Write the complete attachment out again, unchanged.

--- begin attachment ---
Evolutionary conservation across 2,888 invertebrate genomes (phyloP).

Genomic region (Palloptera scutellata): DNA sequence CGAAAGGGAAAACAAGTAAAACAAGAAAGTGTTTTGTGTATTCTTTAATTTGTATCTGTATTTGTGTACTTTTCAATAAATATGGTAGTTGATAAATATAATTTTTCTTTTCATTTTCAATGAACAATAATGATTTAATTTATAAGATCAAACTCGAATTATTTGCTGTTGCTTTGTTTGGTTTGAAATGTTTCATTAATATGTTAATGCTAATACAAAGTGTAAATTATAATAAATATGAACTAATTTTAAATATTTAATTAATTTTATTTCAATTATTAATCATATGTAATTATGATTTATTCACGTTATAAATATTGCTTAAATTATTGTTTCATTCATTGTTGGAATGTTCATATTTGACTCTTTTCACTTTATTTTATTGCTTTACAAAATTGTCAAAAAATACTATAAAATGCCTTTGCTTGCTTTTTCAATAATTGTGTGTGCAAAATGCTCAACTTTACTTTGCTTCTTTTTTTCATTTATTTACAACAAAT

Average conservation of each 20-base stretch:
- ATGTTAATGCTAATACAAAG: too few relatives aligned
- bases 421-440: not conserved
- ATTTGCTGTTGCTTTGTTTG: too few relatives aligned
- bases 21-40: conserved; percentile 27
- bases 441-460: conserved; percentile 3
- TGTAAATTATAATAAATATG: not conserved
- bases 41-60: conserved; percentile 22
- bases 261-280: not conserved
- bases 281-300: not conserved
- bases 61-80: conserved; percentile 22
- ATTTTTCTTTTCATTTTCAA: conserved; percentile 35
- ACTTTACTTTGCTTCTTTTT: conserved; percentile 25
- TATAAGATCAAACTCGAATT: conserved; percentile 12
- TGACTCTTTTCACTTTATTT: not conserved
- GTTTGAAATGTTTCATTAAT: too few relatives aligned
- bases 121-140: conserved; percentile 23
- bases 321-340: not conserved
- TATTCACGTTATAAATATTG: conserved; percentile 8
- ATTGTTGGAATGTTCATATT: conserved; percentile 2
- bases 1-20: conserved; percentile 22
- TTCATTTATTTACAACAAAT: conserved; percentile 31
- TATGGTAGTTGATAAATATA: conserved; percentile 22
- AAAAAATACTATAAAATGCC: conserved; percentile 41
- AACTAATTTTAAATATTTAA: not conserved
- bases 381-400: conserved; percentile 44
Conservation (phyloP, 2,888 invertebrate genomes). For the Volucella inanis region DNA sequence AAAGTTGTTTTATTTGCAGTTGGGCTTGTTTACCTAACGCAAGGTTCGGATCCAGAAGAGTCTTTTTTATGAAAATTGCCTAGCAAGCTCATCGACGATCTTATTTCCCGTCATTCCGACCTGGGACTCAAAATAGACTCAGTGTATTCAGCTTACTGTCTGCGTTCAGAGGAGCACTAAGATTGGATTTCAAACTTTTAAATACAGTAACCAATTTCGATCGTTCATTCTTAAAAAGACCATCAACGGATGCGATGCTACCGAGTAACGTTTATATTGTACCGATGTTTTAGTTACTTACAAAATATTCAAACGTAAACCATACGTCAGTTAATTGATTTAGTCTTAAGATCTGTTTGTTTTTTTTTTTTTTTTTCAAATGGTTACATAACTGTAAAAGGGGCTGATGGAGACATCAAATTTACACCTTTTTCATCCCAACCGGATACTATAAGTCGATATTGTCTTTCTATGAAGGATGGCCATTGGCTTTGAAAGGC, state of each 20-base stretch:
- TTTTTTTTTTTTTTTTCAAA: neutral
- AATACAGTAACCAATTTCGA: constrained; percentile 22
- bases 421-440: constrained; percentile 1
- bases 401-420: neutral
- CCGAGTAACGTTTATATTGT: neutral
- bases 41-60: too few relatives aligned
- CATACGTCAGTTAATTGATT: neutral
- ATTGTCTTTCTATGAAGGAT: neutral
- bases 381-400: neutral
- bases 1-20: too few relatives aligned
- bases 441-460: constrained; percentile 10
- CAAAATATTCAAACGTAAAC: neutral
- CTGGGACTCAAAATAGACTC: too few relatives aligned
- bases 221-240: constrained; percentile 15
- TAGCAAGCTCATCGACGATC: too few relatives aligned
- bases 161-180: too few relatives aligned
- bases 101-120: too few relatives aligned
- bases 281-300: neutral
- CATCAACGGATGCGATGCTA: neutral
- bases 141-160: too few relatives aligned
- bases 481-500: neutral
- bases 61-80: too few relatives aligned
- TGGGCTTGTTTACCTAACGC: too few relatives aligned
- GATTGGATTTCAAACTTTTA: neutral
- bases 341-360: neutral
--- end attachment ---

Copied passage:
Evolutionary conservation across 2,888 invertebrate genomes (phyloP).

Genomic region (Palloptera scutellata): DNA sequence CGAAAGGGAAAACAAGTAAAACAAGAAAGTGTTTTGTGTATTCTTTAATTTGTATCTGTATTTGTGTACTTTTCAATAAATATGGTAGTTGATAAATATAATTTTTCTTTTCATTTTCAATGAACAATAATGATTTAATTTATAAGATCAAACTCGAATTATTTGCTGTTGCTTTGTTTGGTTTGAAATGTTTCATTAATATGTTAATGCTAATACAAAGTGTAAATTATAATAAATATGAACTAATTTTAAATATTTAATTAATTTTATTTCAATTATTAATCATATGTAATTATGATTTATTCACGTTATAAATATTGCTTAAATTATTGTTTCATTCATTGTTGGAATGTTCATATTTGACTCTTTTCACTTTATTTTATTGCTTTACAAAATTGTCAAAAAATACTATAAAATGCCTTTGCTTGCTTTTTCAATAATTGTGTGTGCAAAATGCTCAACTTTACTTTGCTTCTTTTTTTCATTTATTTACAACAAAT

Average conservation of each 20-base stretch:
- ATGTTAATGCTAATACAAAG: too few relatives aligned
- bases 421-440: not conserved
- ATTTGCTGTTGCTTTGTTTG: too few relatives aligned
- bases 21-40: conserved; percentile 27
- bases 441-460: conserved; percentile 3
- TGTAAATTATAATAAATATG: not conserved
- bases 41-60: conserved; percentile 22
- bases 261-280: not conserved
- bases 281-300: not conserved
- bases 61-80: conserved; percentile 22
- ATTTTTCTTTTCATTTTCAA: conserved; percentile 35
- ACTTTACTTTGCTTCTTTTT: conserved; percentile 25
- TATAAGATCAAACTCGAATT: conserved; percentile 12
- TGACTCTTTTCACTTTATTT: not conserved
- GTTTGAAATGTTTCATTAAT: too few relatives aligned
- bases 121-140: conserved; percentile 23
- bases 321-340: not conserved
- TATTCACGTTATAAATATTG: conserved; percentile 8
- ATTGTTGGAATGTTCATATT: conserved; percentile 2
- bases 1-20: conserved; percentile 22
- TTCATTTATTTACAACAAAT: conserved; percentile 31
- TATGGTAGTTGATAAATATA: conserved; percentile 22
- AAAAAATACTATAAAATGCC: conserved; percentile 41
- AACTAATTTTAAATATTTAA: not conserved
- bases 381-400: conserved; percentile 44
Conservation (phyloP, 2,888 invertebrate genomes). For the Volucella inanis region DNA sequence AAAGTTGTTTTATTTGCAGTTGGGCTTGTTTACCTAACGCAAGGTTCGGATCCAGAAGAGTCTTTTTTATGAAAATTGCCTAGCAAGCTCATCGACGATCTTATTTCCCGTCATTCCGACCTGGGACTCAAAATAGACTCAGTGTATTCAGCTTACTGTCTGCGTTCAGAGGAGCACTAAGATTGGATTTCAAACTTTTAAATACAGTAACCAATTTCGATCGTTCATTCTTAAAAAGACCATCAACGGATGCGATGCTACCGAGTAACGTTTATATTGTACCGATGTTTTAGTTACTTACAAAATATTCAAACGTAAACCATACGTCAGTTAATTGATTTAGTCTTAAGATCTGTTTGTTTTTTTTTTTTTTTTTCAAATGGTTACATAACTGTAAAAGGGGCTGATGGAGACATCAAATTTACACCTTTTTCATCCCAACCGGATACTATAAGTCGATATTGTCTTTCTATGAAGGATGGCCATTGGCTTTGAAAGGC, state of each 20-base stretch:
- TTTTTTTTTTTTTTTTCAAA: neutral
- AATACAGTAACCAATTTCGA: constrained; percentile 22
- bases 421-440: constrained; percentile 1
- bases 401-420: neutral
- CCGAGTAACGTTTATATTGT: neutral
- bases 41-60: too few relatives aligned
- CATACGTCAGTTAATTGATT: neutral
- ATTGTCTTTCTATGAAGGAT: neutral
- bases 381-400: neutral
- bases 1-20: too few relatives aligned
- bases 441-460: constrained; percentile 10
- CAAAATATTCAAACGTAAAC: neutral
- CTGGGACTCAAAATAGACTC: too few relatives aligned
- bases 221-240: constrained; percentile 15
- TAGCAAGCTCATCGACGATC: too few relatives aligned
- bases 161-180: too few relatives aligned
- bases 101-120: too few relatives aligned
- bases 281-300: neutral
- CATCAACGGATGCGATGCTA: neutral
- bases 141-160: too few relatives aligned
- bases 481-500: neutral
- bases 61-80: too few relatives aligned
- TGGGCTTGTTTACCTAACGC: too few relatives aligned
- GATTGGATTTCAAACTTTTA: neutral
- bases 341-360: neutral